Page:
A Japanese spacecraft approaches Earth after encountering a distant asteroid, carrying soil samples and data that could provide clues to the origin of the solar system.
The Hayabusa2 spacecraft left the asteroid Ryugu, about 300 million kilometers from Earth, a year ago and is expected to reach Earth and drop a capsule of precious samples in South Australia on December 6.
Scientists at the Japan Aerospace Exploration Agency believe that the samples, especially those taken from beneath the asteroid’s surface, contain valuable data unaffected by cosmic radiation and other environmental factors.
Makoto Yoshikawa, Hayabusa2’s mission leader, is confident that scientists are particularly interested in analyzing organic materials in Ryugu soil samples.
“Organic materials are the source of life on Earth, but we still don’t know where they came from,” Yoshikawa said. “We hope to find a clue to the origin of life on Earth by analyzing the details of organic materials brought in by Hayabusa2.”
Space agency JAXA plans to drop a sample capsule into a remote, sparsely populated area of Australia from a distance of 220,000 kilometers, which is problematic and requires precise control. The capsule, protected by a heat shield, will turn into a ball of fire upon entering the atmosphere at an altitude of 200 kilometers above the ground. At an altitude of about 10 kilometers above the ground, a parachute will open to prepare for landing and beacon signals will be transmitted indicating its location.
JAXA staff installed satellite dishes at several locations in the target area to pick up signals, and prepared marine radar, drones and helicopters to assist in the search mission.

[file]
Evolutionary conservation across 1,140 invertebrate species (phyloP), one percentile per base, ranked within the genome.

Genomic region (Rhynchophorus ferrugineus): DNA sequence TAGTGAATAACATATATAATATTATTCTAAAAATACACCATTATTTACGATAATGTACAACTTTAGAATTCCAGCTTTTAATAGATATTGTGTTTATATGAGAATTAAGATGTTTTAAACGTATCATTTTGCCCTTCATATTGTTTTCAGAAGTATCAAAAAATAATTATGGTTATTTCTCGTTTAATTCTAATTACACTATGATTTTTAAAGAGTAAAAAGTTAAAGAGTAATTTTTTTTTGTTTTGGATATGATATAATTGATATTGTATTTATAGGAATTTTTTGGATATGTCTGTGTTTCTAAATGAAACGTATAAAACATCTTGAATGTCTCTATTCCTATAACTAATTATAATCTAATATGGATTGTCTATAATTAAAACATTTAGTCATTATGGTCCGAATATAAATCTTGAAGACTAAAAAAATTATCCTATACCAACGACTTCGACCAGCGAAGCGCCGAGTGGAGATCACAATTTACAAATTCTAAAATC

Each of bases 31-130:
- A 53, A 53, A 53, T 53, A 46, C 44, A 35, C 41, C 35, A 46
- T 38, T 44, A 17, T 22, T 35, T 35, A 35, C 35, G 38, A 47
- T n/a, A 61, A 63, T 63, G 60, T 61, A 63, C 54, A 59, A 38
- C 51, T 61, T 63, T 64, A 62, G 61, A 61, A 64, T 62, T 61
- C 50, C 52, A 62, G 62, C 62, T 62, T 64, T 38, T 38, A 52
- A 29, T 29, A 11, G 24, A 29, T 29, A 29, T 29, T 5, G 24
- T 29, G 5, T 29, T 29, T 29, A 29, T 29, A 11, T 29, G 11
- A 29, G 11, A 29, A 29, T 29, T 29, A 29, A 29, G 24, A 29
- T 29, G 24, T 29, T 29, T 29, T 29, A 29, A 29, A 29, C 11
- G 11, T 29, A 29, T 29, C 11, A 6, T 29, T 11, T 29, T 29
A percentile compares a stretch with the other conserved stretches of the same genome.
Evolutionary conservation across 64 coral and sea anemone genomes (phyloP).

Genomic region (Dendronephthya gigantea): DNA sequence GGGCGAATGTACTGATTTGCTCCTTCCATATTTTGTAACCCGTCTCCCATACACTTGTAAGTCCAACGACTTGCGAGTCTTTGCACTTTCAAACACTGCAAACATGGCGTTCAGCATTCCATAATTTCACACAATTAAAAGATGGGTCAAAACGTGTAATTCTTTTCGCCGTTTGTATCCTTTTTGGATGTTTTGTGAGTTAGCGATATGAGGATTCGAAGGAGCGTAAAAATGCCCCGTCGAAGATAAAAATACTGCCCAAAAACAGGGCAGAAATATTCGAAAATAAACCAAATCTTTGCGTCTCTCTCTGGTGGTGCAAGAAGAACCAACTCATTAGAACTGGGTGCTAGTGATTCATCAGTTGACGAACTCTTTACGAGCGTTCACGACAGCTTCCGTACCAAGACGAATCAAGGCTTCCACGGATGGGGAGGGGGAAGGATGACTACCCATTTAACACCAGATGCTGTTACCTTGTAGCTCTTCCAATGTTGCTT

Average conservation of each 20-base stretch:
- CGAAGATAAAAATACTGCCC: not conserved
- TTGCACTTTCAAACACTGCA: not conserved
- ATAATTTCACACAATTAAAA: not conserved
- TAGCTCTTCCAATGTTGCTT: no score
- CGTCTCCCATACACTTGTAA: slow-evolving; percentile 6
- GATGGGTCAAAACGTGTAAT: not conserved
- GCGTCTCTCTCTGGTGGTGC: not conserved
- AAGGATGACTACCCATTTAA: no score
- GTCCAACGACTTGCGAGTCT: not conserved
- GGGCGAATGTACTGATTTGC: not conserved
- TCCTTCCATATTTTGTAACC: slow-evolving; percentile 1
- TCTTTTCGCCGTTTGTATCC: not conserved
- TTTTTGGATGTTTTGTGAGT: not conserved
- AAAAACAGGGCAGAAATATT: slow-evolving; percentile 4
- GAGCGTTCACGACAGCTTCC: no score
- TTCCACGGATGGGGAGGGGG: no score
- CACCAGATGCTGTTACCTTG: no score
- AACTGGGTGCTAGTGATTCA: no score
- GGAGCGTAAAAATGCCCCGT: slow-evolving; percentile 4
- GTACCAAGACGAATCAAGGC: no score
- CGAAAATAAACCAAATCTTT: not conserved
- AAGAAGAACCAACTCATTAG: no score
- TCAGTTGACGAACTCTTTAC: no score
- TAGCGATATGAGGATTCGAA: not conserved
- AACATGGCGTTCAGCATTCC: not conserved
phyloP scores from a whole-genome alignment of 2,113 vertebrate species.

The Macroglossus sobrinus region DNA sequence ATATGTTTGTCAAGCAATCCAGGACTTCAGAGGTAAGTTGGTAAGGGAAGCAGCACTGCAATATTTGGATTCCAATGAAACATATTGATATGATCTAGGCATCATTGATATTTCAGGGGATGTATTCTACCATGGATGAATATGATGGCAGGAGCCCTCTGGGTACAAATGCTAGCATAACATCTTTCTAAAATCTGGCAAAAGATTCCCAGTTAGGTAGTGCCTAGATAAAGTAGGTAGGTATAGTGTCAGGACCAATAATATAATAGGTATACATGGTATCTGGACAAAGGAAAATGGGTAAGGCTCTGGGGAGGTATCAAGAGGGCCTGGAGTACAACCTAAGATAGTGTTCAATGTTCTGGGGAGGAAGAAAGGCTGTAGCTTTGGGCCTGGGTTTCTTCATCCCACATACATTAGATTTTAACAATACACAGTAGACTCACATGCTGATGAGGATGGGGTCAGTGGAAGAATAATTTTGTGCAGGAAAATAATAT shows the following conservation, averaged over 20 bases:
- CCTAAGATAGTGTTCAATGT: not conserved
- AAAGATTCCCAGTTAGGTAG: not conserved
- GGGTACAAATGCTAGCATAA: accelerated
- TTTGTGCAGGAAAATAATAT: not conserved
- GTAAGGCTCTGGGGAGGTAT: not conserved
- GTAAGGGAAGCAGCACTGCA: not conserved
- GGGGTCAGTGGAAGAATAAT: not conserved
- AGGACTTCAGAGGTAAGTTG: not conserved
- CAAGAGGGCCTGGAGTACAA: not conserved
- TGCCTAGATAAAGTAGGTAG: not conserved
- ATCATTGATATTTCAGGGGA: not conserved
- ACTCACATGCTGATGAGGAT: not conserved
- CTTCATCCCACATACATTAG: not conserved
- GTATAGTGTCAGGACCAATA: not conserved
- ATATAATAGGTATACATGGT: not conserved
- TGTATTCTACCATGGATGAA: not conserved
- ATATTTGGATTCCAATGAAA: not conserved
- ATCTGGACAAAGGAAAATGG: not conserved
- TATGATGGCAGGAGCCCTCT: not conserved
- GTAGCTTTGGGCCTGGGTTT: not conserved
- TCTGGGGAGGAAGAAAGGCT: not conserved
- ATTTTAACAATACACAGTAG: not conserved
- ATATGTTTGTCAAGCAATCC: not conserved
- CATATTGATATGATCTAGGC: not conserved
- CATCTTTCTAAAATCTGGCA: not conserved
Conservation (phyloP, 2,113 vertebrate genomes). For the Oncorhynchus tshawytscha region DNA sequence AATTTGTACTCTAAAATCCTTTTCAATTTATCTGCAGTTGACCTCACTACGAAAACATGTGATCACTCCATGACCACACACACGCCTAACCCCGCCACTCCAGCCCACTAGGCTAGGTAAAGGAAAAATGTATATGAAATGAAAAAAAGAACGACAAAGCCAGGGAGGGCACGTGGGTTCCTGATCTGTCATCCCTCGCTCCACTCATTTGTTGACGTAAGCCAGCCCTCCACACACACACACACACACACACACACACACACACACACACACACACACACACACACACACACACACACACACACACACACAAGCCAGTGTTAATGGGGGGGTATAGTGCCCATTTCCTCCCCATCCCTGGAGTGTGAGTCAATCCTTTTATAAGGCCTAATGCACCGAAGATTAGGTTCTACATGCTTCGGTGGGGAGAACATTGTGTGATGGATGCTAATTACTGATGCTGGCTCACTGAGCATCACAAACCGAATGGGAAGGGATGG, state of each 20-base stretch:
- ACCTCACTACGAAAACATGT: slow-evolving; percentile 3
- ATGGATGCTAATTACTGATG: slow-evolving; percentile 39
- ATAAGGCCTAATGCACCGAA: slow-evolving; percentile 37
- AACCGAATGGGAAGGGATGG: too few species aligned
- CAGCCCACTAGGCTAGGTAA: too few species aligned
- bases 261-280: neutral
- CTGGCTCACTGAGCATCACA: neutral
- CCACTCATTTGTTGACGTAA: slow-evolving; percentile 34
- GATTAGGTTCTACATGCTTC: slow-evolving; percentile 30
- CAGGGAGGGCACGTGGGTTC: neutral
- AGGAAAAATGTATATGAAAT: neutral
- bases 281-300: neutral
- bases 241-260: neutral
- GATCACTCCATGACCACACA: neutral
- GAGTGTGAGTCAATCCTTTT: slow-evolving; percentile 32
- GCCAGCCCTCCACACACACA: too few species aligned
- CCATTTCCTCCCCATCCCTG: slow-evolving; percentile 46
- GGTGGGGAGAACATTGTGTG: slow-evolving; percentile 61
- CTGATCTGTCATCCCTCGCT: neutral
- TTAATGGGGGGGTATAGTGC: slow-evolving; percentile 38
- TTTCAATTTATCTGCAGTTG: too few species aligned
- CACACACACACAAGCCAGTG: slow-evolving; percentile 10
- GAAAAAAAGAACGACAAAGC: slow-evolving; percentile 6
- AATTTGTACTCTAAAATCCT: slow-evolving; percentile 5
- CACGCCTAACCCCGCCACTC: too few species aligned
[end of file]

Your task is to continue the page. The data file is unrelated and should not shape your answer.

Without these measures, finding a 40-centimeter-diameter capsule “would be extremely difficult,” Yoshikawa said.
For Hayabusa2, this is not the end of the mission launched in 2014. After dropping the capsule, it will return to space and head to another distant asteroid 1998KY26 on a journey that will last 10 years.
Hayabusa2 has landed twice on Ryugu despite its extremely rocky surface, and has successfully collected data and samples for a year and a half after arriving there in June 2018.
During the first landing in February 2019, he collected dust samples from the surface. In July, for the first time in the history of space, he collected underground asteroid samples after landing in a crater that he created by blowing up the asteroid’s surface.
Scientists said there were traces of carbon and organic matter in the asteroid’s soil samples. JAXA hopes to find clues to how materials are distributed in the solar system and related to life on Earth.
Asteroids, which revolve around the sun but are much smaller than the planets, are some of the oldest objects in the solar system and may therefore help explain how the earth evolved.
It took the spacecraft 3.5 years to reach Ryugu, but the journey home was much shorter due to the current locations of Ryugu and Earth.
Ryugu translated from Japanese means “Dragon Palace”, the name of the castle on the seabed in a Japanese folk tale.